(Boston) Results of a pilot study suggest that a virtual patient advocate (VPA) could help influence positive changes and help women have healthier pregnancies. Developed at Boston University School of Medicine (BUSM), Boston Medical Center (BMC) and Northeastern University, "Gabby" is an innovative tool developed to deliver preconception care (PCC) to African-American women through interactive conversations online.
The study results, which are published online in the American Journal of Health Promotion, suggest that Gabby could help identify risk factors and influence positive changes in women before they conceive and decrease the risk for adverse birth outcomes. Paula Gardiner, MD, MPH, assistant professor at BUSM and family medicine physician at BMC, is the paper's first author. Brian Jack, MD, chief and chair of family medicine at BMC and BUSM, respectively, is the paper's senior author. Timothy Bickmore, PhD, associate professor in the College of Computer and Information Science at Northeastern, collaborated on this study and led the development of the software on which Gabby is based.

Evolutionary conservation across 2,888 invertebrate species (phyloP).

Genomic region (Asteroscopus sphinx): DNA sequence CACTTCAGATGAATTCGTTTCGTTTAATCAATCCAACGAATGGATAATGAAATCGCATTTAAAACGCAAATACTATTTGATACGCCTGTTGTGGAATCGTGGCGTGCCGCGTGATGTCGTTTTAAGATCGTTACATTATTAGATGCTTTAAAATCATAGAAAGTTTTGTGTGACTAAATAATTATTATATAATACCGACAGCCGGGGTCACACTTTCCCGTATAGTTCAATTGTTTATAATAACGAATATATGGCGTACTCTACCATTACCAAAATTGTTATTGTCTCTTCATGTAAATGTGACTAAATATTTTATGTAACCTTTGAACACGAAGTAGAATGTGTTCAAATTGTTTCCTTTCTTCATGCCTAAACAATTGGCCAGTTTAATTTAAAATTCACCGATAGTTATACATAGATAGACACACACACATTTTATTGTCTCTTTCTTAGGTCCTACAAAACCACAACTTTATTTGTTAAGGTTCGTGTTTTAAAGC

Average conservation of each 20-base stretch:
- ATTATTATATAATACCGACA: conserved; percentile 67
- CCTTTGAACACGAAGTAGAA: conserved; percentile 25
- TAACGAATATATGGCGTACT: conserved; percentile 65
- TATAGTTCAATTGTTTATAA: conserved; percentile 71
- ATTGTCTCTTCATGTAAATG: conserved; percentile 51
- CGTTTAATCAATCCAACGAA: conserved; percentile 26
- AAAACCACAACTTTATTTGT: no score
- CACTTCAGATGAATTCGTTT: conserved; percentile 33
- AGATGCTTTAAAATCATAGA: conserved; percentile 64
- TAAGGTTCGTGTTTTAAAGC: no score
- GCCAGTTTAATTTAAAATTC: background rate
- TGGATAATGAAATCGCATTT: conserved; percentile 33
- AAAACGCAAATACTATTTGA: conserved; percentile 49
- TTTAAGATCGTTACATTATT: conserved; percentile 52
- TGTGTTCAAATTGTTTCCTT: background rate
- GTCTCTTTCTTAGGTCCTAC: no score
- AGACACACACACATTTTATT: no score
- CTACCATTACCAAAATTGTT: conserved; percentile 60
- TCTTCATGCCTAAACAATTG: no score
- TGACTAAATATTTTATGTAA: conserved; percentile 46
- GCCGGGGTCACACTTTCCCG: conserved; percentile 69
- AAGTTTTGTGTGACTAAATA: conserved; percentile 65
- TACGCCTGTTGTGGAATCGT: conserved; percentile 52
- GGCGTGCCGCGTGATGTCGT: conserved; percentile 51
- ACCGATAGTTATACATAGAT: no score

PCC addresses family planning, medical conditions and preventive behaviors in a primary care setting. The Centers for Disease Control and Prevention (CDC) developed evidence-based best practice guidelines for PCC, but there is a need for more comprehensive PCC implementation. Statistics show that approximately half of pregnancies in the U.S. are unplanned. According to the CDC, the fetal mortality rate for non-Hispanic African-American women in 2005 was 2.3 times the rate for non-Hispanic white women.
"Because approximately half of pregnancies in the United States are unplanned, delivering preconception care during general wellness visits could help reduce infant and maternal mortality rates," said Gardiner.
In order to develop a VPA that participants could identify with and trust, researchers conducted usability studies to gat
|Contact: Jenny Eriksen|
Boston University Medical Center